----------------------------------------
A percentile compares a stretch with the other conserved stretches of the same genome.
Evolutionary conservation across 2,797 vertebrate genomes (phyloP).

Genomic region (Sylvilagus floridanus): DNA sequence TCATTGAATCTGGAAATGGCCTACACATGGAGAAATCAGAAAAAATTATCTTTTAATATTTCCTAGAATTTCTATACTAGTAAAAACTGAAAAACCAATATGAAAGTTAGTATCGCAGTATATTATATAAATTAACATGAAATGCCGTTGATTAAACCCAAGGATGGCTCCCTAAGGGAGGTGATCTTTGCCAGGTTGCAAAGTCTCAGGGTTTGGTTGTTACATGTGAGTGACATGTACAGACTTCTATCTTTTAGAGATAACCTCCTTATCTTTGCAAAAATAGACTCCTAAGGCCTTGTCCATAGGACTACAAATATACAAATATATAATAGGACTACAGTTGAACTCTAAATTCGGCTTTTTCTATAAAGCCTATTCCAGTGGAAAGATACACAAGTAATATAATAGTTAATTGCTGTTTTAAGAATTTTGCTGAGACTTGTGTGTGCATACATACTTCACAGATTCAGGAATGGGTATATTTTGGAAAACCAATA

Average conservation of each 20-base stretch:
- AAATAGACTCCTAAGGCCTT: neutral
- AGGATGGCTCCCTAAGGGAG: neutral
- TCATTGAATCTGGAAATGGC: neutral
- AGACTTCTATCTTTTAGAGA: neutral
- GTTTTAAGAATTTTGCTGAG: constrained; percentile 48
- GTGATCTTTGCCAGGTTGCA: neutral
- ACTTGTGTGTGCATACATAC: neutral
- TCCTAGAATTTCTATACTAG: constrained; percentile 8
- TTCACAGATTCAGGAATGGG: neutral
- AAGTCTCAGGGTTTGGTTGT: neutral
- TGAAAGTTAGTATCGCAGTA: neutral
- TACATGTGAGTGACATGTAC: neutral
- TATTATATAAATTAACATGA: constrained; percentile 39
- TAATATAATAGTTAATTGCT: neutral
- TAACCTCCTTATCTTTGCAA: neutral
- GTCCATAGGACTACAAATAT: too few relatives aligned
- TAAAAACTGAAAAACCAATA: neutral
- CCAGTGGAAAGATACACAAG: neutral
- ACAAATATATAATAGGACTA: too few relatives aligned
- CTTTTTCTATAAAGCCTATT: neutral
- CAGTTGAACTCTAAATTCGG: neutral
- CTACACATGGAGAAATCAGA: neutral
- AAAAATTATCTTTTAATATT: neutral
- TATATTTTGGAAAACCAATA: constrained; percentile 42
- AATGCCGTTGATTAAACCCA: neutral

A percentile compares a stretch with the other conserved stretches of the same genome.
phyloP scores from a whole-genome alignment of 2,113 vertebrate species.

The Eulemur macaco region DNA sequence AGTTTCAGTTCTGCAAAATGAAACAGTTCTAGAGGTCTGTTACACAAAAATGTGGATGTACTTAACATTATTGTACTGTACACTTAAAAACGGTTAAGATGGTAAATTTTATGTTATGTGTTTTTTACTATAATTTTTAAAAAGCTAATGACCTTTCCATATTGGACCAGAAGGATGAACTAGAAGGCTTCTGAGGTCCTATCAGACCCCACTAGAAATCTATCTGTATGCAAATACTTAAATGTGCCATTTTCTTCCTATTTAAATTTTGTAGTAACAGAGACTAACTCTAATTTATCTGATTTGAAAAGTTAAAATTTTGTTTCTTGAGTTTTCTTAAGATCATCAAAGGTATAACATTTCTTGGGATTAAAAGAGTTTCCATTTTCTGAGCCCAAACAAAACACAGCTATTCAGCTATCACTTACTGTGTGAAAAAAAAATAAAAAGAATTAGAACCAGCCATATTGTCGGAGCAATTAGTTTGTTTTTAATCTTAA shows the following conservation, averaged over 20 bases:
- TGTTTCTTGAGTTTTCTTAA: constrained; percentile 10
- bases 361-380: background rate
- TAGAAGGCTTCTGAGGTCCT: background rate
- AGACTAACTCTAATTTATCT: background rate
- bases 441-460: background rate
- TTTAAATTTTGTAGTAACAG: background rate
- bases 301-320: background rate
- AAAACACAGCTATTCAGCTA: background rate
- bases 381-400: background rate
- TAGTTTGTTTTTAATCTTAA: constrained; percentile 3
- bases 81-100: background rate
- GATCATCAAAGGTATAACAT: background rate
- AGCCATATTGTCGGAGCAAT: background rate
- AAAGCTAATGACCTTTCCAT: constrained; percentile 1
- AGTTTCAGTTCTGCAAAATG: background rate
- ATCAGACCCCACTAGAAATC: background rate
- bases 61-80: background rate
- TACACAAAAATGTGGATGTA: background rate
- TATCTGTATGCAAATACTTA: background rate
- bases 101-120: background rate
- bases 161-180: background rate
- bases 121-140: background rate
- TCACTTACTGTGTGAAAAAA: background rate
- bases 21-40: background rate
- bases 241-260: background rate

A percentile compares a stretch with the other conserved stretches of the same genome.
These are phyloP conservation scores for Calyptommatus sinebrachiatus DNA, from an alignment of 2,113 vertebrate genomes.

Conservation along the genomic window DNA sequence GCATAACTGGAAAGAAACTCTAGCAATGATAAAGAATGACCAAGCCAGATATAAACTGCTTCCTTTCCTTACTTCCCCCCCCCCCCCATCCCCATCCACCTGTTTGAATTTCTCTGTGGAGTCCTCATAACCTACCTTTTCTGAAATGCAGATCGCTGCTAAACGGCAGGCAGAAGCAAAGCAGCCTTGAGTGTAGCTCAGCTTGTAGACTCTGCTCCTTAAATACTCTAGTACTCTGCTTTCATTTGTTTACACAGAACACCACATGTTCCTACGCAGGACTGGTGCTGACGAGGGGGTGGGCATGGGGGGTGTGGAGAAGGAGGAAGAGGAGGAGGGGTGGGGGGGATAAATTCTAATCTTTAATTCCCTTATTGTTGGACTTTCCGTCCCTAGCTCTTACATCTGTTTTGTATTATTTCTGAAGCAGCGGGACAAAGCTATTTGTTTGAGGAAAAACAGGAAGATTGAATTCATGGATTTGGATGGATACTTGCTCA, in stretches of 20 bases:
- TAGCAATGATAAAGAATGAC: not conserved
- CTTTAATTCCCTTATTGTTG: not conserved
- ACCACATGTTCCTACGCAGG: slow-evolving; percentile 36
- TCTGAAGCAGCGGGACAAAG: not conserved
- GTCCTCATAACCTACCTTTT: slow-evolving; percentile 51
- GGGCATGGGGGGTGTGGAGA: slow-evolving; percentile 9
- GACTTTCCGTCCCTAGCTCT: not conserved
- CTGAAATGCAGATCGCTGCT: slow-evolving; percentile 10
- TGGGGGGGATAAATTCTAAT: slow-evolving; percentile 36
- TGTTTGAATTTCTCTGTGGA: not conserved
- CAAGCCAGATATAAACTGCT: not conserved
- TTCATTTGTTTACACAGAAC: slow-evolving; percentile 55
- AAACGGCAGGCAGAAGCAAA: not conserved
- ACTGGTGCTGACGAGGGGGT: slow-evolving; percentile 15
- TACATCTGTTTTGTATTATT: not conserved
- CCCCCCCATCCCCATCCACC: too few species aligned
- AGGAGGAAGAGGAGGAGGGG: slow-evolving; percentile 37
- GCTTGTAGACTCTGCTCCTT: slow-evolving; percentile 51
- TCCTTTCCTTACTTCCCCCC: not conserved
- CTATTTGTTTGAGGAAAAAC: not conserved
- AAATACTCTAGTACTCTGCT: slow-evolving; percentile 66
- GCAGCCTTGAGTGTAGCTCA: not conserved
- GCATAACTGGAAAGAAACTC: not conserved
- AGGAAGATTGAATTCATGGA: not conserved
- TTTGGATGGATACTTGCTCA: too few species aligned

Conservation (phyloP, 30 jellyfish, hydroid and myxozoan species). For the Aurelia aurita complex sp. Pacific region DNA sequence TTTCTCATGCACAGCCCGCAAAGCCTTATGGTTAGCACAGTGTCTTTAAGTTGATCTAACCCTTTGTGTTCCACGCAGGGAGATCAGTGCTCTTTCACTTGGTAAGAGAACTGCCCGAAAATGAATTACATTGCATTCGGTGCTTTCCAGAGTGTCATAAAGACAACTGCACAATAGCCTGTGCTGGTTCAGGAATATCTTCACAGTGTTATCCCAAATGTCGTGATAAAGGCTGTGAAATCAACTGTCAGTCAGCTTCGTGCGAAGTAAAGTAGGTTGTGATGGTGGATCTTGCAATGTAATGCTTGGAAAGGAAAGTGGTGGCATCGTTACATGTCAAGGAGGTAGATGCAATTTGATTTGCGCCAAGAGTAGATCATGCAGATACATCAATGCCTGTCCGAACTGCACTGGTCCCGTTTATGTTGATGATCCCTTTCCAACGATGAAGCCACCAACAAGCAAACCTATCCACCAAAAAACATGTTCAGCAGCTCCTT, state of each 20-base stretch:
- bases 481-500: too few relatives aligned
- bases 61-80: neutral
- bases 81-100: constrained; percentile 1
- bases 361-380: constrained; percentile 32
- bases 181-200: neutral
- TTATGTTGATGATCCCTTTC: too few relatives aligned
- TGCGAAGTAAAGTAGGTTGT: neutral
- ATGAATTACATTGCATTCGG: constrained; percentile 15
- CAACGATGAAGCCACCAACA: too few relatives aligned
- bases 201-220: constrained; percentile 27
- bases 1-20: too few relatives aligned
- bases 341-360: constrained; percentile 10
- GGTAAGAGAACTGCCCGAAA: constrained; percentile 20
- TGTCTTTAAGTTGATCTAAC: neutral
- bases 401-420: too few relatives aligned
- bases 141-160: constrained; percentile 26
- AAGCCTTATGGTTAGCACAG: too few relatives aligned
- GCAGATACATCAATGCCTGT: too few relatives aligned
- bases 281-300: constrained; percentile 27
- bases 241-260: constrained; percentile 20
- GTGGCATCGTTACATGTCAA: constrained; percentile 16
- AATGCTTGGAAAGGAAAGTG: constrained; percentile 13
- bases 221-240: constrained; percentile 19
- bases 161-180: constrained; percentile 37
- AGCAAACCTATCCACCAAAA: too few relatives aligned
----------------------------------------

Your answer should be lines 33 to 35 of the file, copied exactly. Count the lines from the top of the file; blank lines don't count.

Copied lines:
- TGTTTCTTGAGTTTTCTTAA: constrained; percentile 10
- bases 361-380: background rate
- TAGAAGGCTTCTGAGGTCCT: background rate